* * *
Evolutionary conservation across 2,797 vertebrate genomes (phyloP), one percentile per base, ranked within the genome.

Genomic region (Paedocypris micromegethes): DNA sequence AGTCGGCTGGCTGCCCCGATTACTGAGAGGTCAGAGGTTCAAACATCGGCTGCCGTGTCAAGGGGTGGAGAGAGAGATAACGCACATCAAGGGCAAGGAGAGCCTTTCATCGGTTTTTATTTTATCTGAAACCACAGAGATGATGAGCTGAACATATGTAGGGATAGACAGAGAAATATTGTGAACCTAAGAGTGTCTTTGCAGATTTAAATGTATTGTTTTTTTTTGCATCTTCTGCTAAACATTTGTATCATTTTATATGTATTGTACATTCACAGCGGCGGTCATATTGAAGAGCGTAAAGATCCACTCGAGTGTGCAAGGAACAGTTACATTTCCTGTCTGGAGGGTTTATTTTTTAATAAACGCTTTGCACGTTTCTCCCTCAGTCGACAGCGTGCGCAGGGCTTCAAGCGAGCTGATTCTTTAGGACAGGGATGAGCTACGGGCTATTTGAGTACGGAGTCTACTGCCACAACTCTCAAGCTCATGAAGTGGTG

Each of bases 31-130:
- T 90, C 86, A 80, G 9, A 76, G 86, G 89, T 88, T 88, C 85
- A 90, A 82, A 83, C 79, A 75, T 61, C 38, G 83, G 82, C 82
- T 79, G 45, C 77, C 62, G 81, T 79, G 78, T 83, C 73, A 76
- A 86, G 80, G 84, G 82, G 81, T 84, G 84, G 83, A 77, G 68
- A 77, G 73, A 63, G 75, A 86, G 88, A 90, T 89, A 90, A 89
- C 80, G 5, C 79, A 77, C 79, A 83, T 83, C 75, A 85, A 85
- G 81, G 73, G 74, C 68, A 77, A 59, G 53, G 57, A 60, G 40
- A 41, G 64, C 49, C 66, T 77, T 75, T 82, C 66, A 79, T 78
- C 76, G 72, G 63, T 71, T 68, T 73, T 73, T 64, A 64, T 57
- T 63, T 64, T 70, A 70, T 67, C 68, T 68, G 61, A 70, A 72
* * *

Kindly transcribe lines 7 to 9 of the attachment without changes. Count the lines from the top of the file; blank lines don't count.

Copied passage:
- A 86, G 80, G 84, G 82, G 81, T 84, G 84, G 83, A 77, G 68
- A 77, G 73, A 63, G 75, A 86, G 88, A 90, T 89, A 90, A 89
- C 80, G 5, C 79, A 77, C 79, A 83, T 83, C 75, A 85, A 85